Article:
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    Tuesday, May 22, 2007

    Barefoot Running: Scientifically Proven?

    What do you say to somebody who argues that barefoot running has not yet been "scientifically proven" to be better than shod running?

    by Ken Bob Saxton
    copyright 2007-05-22

    Gosh, where to start?

    Running WITH shoes has NOT been scientifically proven to be better than unshod running!

    Manufacturers have repeatedly proven the following;

    * Shoes have cushioning.
    * Shoes support the foot arch.
    * Shoes prevent us from feeling the ground.
    * Shoe limit the ability of the foot to flex.

    They have failed to answer the following questions:

    * Is artificial cushioning better for running?
    * Are arch supports better for running?
    * Is being unaware of how our feet touch the ground better for running?
    * Is an inflexible foot better for running?

    Running Barefoot has been developed and tested over a very long time, (millions of years for the evolutionists, thousands of years for the creationists, and simply "countless eons" for anyone else).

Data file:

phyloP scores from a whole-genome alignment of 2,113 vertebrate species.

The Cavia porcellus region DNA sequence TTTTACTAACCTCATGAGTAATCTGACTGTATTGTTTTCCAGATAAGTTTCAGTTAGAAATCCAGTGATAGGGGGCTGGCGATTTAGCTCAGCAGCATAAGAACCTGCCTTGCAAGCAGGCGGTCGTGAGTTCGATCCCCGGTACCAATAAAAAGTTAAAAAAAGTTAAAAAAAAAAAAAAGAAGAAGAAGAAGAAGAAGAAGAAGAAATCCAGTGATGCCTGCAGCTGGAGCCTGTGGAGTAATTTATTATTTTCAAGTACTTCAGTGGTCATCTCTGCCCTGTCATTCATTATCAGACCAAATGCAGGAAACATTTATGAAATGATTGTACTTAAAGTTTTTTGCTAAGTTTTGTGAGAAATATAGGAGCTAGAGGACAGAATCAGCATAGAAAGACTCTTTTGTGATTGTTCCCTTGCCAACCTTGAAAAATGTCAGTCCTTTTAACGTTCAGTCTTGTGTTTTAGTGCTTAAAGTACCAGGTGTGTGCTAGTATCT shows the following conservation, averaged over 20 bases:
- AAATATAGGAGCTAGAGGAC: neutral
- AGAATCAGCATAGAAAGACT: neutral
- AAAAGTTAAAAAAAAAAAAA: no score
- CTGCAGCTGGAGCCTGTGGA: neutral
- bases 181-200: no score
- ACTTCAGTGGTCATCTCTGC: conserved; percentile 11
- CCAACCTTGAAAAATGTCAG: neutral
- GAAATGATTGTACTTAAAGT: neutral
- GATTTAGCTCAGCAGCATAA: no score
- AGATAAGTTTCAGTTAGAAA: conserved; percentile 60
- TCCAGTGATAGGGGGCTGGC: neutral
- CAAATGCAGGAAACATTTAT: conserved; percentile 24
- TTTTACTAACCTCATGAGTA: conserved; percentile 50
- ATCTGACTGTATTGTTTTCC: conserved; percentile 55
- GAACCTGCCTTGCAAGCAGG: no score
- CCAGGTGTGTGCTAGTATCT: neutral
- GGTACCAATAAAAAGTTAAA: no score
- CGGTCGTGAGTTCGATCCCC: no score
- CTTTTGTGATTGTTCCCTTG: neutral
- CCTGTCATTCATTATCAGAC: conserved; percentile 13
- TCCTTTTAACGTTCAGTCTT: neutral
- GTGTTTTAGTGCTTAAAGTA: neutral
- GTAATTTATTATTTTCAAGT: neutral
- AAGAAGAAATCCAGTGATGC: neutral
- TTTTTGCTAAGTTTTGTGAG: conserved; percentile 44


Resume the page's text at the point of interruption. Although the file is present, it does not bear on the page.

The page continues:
Every human is born without shoes. No human has grown a pair of shoes in response to the stimulation of running (which humans have been doing for countless eons).

    Human feet are not designed to be encased in shoes.

    Shoes, especially modern running shoes, are not designed for human feet.

    Shoes deform natural and healthy feet.

    The human foot excretes 1 pint of sweat per foot, per day, making the inside of a shoe an ideal breeding ground for fungus, etc..

    It is hotter insides shoes than for bare feet (that pint of sweat doesn't cool the foot as well when entombed inside a shoe).

    Shoes try to replace the natural cushioning we have, when using good running technique, by placing added cushioning in the heels. If we were meant to land hard on our heels, we would have grown extra cushioning there naturally.

    The purpose of any shoe is to reduce our ability to feel our foot touching the ground as we walk or run. This encourages people to land with more impact while wearing shoes.

    We are much more likely to see a shod runner landing with their legs straight and their knees locked, than a barefoot runner, because the barefoot runner would immediatly get feedback from their soles telling them not to land that way.

    etc., etc., etc.,

    Ken Bob Saxton

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